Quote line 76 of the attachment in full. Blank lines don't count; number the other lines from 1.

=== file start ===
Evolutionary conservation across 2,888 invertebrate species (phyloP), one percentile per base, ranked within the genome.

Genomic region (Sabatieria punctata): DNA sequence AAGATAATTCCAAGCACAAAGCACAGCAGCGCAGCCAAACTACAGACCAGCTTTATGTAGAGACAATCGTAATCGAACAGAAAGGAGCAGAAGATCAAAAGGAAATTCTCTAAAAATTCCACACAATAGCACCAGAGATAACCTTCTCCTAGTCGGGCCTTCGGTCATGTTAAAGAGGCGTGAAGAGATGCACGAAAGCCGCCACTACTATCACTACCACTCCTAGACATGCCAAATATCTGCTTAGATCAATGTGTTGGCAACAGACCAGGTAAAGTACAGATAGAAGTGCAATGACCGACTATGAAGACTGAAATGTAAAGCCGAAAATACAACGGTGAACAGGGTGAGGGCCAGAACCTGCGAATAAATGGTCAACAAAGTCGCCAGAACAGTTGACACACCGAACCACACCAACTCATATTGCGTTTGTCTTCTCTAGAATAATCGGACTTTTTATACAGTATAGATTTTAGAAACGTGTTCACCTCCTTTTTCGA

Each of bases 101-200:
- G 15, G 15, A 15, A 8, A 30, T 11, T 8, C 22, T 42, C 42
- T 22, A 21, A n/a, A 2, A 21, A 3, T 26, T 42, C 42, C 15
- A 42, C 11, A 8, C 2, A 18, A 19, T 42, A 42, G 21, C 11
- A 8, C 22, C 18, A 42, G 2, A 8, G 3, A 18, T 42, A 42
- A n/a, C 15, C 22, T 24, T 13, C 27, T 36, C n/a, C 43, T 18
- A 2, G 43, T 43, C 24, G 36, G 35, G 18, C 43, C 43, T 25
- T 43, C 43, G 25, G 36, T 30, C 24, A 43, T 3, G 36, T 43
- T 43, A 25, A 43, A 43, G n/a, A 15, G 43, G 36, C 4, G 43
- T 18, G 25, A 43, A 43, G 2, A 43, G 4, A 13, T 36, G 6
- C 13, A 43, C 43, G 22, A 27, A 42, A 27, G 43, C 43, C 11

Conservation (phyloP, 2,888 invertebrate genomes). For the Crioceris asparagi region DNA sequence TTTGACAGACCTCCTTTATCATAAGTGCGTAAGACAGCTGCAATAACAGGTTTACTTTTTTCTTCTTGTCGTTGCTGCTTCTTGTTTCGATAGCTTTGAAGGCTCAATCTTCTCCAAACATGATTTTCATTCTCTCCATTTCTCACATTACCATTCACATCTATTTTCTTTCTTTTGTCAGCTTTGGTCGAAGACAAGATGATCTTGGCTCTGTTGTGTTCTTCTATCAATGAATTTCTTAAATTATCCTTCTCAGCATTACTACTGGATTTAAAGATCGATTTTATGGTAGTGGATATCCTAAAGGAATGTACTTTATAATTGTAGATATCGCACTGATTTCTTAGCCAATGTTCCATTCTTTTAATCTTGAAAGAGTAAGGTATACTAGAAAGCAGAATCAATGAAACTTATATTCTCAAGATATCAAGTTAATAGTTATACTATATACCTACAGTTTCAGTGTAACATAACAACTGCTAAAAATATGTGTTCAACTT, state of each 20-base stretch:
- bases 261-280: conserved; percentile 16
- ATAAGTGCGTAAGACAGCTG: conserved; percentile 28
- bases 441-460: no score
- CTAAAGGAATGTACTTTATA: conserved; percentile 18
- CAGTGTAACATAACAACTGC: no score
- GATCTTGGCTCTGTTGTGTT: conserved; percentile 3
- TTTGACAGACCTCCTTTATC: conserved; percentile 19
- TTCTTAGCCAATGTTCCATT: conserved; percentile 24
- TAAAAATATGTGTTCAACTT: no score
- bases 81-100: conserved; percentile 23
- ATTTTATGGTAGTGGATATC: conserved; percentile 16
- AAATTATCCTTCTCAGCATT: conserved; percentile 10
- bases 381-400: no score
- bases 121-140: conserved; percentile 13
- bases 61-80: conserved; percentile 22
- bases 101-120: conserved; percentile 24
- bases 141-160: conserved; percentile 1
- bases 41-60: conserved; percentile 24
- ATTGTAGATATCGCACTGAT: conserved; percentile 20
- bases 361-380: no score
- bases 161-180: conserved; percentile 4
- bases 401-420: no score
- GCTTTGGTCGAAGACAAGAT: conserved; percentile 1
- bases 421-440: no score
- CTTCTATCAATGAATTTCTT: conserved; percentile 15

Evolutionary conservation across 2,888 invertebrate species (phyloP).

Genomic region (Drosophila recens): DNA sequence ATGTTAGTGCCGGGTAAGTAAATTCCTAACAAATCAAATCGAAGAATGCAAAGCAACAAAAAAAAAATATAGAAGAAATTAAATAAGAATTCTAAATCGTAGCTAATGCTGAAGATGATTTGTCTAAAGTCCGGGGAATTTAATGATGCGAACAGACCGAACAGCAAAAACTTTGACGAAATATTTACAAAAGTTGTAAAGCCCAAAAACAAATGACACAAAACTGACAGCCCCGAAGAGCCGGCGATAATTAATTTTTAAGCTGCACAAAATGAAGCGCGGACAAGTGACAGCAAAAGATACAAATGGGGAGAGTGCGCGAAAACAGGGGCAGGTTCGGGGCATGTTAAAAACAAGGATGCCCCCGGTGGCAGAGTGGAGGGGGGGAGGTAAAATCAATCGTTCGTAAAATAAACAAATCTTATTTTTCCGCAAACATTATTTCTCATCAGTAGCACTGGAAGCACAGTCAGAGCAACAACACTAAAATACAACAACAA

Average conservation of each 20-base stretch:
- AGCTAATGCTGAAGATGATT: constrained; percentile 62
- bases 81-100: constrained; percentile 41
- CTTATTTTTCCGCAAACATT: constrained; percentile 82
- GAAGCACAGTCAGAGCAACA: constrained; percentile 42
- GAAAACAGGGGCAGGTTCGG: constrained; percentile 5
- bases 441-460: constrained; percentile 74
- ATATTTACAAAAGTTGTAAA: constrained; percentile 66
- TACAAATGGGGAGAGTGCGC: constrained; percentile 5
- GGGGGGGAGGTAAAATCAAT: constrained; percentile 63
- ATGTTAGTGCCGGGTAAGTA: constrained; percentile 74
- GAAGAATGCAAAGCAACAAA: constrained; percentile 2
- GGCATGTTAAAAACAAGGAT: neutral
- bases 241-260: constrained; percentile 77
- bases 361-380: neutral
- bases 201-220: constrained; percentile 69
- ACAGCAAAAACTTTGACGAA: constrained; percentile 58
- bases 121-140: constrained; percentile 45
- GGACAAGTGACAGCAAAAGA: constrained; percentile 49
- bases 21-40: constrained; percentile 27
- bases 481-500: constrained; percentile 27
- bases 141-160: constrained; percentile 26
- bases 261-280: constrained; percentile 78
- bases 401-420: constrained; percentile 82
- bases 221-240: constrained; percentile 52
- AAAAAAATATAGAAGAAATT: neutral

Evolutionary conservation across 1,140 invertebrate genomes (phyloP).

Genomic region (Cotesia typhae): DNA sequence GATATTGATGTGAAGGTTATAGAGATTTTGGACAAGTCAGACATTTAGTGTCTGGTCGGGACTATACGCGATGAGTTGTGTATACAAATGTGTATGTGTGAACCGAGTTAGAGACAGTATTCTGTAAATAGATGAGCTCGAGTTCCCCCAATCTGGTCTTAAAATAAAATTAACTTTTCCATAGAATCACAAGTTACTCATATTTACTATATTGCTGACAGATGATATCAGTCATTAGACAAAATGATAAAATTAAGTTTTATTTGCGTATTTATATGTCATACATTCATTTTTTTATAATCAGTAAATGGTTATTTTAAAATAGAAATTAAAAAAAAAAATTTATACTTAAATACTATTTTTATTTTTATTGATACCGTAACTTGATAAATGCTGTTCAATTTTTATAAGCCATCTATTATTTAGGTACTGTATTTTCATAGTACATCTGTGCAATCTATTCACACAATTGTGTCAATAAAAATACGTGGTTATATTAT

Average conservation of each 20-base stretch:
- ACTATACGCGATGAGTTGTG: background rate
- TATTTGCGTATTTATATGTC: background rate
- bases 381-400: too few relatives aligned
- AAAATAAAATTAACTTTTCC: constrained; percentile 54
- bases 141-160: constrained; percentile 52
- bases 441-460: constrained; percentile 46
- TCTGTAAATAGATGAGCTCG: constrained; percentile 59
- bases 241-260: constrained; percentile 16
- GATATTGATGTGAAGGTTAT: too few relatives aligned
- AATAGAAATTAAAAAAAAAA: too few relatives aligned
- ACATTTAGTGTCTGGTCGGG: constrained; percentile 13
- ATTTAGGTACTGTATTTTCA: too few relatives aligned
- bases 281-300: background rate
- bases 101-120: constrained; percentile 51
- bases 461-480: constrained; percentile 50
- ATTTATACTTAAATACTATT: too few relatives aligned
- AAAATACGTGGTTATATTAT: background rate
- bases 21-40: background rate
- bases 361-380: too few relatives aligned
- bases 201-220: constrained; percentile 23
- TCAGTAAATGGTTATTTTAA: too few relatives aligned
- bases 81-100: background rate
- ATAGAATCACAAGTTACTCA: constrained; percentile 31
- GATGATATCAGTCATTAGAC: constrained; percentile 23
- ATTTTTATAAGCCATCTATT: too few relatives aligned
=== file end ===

- bases 441-460: constrained; percentile 46